Many managers are not aware of how their email habits impact the people they supervise. Now that many of us are working remotely, we may be tempted to engage in some email bad habits that can harm our team’s resilience.
In 2018, the Harvard Business Review published an article describing efforts to quantify how some leadership habits impact teams. The authors found a significant and consistent correlation between the amount of time managers send emails after-hours (late nights and weekends) and the amount of time their direct reports do the same. For example, in one company, they found that for every hour managers spend sending emails after-hours, their direct reports are putting in an additional 20 minutes on after-hour emails.
The authors analyzed Sunday night email patterns since many people like to get a head start on their week by catching up on Sunday evenings. Most people do this with no intention that email recipients will read or respond right away. However, the authors found that when managers start their workweek on Sunday night, so do their direct reports.
Intentionally or not, managers who frequently email after hours are signaling an expectation of similar behavior to their teams, who then respond in kind.
The growth of after-hours emails can be harmful. According to the General Social Survey, 48% of employees say that work sometimes or often interferes with family life. After-hours emails are likely a substantial contributing factor. Gallup research found that employees who email for work and spend more hours working remotely outside of regular working hours are more likely to experience a substantial amount of stress on any given day than people who do not exhibit these behaviors.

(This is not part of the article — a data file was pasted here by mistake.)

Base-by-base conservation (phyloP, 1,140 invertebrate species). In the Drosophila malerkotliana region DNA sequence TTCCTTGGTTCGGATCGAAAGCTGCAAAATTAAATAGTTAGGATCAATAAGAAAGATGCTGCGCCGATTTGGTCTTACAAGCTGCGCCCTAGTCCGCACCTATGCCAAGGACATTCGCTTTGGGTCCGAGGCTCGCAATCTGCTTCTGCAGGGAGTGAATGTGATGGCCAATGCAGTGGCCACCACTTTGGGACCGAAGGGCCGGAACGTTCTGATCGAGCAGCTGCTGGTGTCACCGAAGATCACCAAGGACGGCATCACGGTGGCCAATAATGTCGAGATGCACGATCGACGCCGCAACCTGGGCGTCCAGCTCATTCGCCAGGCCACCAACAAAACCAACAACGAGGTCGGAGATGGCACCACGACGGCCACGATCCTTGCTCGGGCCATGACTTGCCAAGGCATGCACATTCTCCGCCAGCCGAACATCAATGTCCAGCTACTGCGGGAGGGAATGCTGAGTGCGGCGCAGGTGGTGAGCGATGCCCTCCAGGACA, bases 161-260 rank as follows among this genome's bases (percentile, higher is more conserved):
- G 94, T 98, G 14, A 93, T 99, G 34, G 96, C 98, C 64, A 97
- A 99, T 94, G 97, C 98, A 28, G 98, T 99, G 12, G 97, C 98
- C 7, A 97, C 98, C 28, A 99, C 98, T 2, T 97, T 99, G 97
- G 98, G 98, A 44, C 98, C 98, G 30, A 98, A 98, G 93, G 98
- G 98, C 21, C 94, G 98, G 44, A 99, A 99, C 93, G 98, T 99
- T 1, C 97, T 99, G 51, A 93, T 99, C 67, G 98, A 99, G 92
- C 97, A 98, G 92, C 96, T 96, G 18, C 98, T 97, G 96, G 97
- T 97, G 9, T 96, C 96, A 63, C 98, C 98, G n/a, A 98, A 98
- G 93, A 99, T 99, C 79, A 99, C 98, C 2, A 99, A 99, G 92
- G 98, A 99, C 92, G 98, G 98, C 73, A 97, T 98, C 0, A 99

It can also be tempting to email during virtual meetings. Managers who multitask during meetings signal that it’s OK not to pay attention. According to Harvard Business Review, managers who frequently check and send emails during meetings are 2.2 times more likely to have direct reports who also multitask in meetings. Many people try to justify multitasking since they are overwhelmed with work. They think they are more productive, when, in reality, multitasking reduces productivity.
According to Harvard Business Review, when we shoot off a quick email during a meeting, we miss that part of the conversation. We – and others – may not even notice, but it means we have gaps in our understanding of what took place. That can lead to different interpretations of a decision, missed opportunities to provide critical guidance or inconsistent follow-through on action agreements. Beyond that, multitasking can signal to others that we do not value their time or their contributions.
Every manager, even the best, can fall into the trap of after-hours emailing and multitasking at meetings, especially during this health crisis. When you’re tempted, remind yourself that while this one time may seem harmless on the surface, you risk eroding your team’s resilience if it becomes a habit.
To resist temptation, turn off your phone and put it away during meetings. If you want to draft email after-hours, schedule your replies to go out during regular working hours.
How do you prevent yourself from emailing on evenings, weekends, and during meetings?